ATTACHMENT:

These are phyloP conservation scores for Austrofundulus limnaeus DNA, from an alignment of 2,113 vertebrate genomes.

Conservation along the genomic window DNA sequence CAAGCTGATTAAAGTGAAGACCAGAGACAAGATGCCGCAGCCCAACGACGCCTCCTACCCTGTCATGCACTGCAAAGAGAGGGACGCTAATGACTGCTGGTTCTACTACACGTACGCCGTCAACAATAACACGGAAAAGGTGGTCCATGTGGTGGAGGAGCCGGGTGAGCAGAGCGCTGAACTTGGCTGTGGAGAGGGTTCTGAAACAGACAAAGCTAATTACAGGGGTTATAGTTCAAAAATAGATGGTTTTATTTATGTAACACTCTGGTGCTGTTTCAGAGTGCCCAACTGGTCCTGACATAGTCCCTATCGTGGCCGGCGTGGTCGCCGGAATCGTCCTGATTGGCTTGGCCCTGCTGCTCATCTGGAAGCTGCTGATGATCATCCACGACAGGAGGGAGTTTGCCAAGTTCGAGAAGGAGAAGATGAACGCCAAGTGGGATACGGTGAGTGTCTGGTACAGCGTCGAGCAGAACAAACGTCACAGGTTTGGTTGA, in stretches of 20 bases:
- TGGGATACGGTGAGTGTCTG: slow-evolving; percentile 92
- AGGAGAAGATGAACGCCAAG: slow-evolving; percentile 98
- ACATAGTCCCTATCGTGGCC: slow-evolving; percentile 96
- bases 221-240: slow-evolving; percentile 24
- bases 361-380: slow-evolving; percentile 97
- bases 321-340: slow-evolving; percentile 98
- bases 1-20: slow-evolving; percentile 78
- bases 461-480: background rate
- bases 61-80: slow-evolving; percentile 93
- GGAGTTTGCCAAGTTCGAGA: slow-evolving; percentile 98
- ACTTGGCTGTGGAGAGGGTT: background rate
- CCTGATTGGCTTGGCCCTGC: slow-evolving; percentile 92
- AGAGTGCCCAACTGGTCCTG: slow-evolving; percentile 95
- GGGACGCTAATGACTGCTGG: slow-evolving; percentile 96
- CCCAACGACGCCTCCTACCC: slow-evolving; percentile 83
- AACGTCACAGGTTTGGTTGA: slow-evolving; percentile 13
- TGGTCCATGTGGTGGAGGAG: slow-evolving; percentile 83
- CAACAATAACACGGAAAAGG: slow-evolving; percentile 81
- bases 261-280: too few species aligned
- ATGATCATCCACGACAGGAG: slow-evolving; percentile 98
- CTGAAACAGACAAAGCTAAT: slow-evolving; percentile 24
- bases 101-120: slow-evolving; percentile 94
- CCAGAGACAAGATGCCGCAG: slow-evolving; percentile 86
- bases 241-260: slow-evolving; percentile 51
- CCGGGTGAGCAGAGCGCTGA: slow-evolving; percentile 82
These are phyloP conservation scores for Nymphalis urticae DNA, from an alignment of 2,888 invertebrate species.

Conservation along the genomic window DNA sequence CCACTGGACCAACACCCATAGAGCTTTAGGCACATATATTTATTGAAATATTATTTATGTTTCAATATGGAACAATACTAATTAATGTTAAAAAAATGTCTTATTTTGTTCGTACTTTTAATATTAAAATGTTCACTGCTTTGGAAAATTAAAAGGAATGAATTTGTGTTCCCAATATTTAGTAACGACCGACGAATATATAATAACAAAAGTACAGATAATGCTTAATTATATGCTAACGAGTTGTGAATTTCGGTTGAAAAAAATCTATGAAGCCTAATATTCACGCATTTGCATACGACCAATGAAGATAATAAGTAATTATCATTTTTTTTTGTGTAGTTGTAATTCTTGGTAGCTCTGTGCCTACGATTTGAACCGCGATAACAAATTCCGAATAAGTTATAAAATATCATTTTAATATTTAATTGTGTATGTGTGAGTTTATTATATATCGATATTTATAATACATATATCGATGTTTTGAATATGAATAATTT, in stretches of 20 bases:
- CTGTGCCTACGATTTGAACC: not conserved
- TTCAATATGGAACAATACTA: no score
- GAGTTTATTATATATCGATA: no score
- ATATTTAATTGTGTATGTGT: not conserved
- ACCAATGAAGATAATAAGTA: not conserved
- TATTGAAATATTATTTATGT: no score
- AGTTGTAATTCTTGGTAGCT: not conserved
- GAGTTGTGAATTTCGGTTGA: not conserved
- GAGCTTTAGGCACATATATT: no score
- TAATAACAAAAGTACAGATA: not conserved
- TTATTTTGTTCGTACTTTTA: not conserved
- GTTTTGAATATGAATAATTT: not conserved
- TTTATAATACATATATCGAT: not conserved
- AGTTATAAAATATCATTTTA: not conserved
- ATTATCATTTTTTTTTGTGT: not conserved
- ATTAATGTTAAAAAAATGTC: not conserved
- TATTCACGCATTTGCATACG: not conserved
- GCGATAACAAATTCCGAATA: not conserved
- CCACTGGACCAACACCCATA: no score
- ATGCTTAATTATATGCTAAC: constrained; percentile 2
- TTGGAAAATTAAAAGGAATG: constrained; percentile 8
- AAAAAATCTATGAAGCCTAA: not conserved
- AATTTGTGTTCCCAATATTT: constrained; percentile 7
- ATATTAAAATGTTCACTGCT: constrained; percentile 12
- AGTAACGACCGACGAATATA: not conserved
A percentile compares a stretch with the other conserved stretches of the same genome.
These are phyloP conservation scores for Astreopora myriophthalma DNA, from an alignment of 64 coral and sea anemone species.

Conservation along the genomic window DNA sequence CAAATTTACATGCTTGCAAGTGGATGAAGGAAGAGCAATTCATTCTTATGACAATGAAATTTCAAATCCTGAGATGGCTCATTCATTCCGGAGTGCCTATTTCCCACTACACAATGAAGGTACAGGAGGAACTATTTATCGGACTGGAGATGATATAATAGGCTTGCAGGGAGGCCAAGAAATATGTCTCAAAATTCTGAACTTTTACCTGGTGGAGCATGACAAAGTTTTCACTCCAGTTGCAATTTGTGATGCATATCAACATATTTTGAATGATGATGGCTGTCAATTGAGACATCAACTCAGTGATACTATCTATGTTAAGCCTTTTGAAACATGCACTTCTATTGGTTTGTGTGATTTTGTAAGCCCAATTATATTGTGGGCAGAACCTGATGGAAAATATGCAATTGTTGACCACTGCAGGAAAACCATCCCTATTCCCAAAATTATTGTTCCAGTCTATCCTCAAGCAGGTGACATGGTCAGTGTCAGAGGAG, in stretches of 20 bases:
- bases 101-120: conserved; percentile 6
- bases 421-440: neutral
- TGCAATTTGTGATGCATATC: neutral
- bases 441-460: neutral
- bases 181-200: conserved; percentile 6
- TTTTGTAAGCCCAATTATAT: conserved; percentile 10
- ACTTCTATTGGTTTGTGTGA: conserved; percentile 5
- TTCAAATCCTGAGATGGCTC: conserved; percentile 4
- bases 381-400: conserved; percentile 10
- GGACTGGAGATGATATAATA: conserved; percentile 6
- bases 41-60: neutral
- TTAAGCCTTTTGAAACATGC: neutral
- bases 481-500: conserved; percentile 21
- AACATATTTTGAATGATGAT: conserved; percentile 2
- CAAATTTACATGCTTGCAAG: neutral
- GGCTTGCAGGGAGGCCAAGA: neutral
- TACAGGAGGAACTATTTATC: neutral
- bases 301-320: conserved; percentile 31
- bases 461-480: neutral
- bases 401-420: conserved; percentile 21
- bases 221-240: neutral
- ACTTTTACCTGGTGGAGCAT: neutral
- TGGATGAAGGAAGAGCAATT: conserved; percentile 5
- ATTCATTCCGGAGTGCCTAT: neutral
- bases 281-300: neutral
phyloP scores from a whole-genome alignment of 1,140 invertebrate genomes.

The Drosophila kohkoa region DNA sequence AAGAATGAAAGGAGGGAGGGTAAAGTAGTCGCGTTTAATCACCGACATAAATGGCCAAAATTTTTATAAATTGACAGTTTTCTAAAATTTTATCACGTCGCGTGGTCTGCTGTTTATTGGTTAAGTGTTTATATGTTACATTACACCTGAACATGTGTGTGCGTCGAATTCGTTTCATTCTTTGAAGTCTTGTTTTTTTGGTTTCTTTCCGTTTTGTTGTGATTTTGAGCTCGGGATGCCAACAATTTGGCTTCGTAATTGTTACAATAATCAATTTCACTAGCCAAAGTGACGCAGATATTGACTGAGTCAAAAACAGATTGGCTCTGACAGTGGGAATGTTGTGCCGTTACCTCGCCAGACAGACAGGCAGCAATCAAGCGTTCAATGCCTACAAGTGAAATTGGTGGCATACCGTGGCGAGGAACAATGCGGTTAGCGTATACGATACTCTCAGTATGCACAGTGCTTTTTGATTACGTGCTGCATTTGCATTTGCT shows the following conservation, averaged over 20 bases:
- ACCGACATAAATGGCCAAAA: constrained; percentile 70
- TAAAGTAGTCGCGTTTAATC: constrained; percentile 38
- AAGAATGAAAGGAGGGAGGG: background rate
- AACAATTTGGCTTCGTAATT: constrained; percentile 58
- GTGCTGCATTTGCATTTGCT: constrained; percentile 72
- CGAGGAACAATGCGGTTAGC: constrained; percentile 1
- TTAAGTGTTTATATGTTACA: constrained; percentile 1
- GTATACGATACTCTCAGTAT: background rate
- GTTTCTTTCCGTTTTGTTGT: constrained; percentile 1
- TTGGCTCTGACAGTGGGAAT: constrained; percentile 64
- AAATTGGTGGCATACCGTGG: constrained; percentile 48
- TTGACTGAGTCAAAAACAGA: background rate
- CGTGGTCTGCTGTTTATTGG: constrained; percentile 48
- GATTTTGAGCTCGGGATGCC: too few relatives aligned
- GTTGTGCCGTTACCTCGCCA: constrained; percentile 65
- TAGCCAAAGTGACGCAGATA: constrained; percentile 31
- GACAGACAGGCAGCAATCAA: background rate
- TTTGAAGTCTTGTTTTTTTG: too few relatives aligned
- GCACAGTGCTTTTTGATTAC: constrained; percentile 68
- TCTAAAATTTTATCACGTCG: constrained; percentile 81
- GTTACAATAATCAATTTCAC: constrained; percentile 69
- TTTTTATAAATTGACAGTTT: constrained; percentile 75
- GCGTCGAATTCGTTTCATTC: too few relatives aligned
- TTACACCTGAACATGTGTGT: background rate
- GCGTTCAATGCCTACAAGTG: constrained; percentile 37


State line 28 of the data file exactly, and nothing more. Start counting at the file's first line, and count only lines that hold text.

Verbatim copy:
These are phyloP conservation scores for Nymphalis urticae DNA, from an alignment of 2,888 invertebrate species.